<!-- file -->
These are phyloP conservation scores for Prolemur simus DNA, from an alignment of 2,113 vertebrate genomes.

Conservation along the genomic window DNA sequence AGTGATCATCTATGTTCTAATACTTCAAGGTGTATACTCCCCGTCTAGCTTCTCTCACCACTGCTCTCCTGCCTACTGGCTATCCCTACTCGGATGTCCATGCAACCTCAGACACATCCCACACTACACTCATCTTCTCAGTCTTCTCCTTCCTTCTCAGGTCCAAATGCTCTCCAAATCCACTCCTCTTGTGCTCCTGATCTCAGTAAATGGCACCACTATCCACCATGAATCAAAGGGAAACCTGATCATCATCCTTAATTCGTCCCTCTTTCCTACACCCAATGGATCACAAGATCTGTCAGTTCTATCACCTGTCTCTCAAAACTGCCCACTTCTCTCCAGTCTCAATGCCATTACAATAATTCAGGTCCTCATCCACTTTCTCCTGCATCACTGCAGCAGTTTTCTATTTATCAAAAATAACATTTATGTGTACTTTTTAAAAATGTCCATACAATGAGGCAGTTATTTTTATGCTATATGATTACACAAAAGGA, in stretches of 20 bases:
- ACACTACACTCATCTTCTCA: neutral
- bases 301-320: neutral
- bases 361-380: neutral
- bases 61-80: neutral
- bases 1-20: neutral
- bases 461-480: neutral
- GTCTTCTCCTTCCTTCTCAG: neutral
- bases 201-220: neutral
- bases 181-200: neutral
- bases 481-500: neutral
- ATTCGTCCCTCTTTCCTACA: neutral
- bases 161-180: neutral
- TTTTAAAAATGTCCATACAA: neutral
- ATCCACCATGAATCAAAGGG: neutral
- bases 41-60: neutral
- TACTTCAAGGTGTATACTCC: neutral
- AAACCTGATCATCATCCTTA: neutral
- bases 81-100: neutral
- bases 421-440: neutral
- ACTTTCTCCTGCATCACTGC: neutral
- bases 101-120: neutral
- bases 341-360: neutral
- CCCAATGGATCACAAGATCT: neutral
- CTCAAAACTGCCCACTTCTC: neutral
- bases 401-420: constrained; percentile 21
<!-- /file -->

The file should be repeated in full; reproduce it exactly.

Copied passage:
These are phyloP conservation scores for Prolemur simus DNA, from an alignment of 2,113 vertebrate genomes.

Conservation along the genomic window DNA sequence AGTGATCATCTATGTTCTAATACTTCAAGGTGTATACTCCCCGTCTAGCTTCTCTCACCACTGCTCTCCTGCCTACTGGCTATCCCTACTCGGATGTCCATGCAACCTCAGACACATCCCACACTACACTCATCTTCTCAGTCTTCTCCTTCCTTCTCAGGTCCAAATGCTCTCCAAATCCACTCCTCTTGTGCTCCTGATCTCAGTAAATGGCACCACTATCCACCATGAATCAAAGGGAAACCTGATCATCATCCTTAATTCGTCCCTCTTTCCTACACCCAATGGATCACAAGATCTGTCAGTTCTATCACCTGTCTCTCAAAACTGCCCACTTCTCTCCAGTCTCAATGCCATTACAATAATTCAGGTCCTCATCCACTTTCTCCTGCATCACTGCAGCAGTTTTCTATTTATCAAAAATAACATTTATGTGTACTTTTTAAAAATGTCCATACAATGAGGCAGTTATTTTTATGCTATATGATTACACAAAAGGA, in stretches of 20 bases:
- ACACTACACTCATCTTCTCA: neutral
- bases 301-320: neutral
- bases 361-380: neutral
- bases 61-80: neutral
- bases 1-20: neutral
- bases 461-480: neutral
- GTCTTCTCCTTCCTTCTCAG: neutral
- bases 201-220: neutral
- bases 181-200: neutral
- bases 481-500: neutral
- ATTCGTCCCTCTTTCCTACA: neutral
- bases 161-180: neutral
- TTTTAAAAATGTCCATACAA: neutral
- ATCCACCATGAATCAAAGGG: neutral
- bases 41-60: neutral
- TACTTCAAGGTGTATACTCC: neutral
- AAACCTGATCATCATCCTTA: neutral
- bases 81-100: neutral
- bases 421-440: neutral
- ACTTTCTCCTGCATCACTGC: neutral
- bases 101-120: neutral
- bases 341-360: neutral
- CCCAATGGATCACAAGATCT: neutral
- CTCAAAACTGCCCACTTCTC: neutral
- bases 401-420: constrained; percentile 21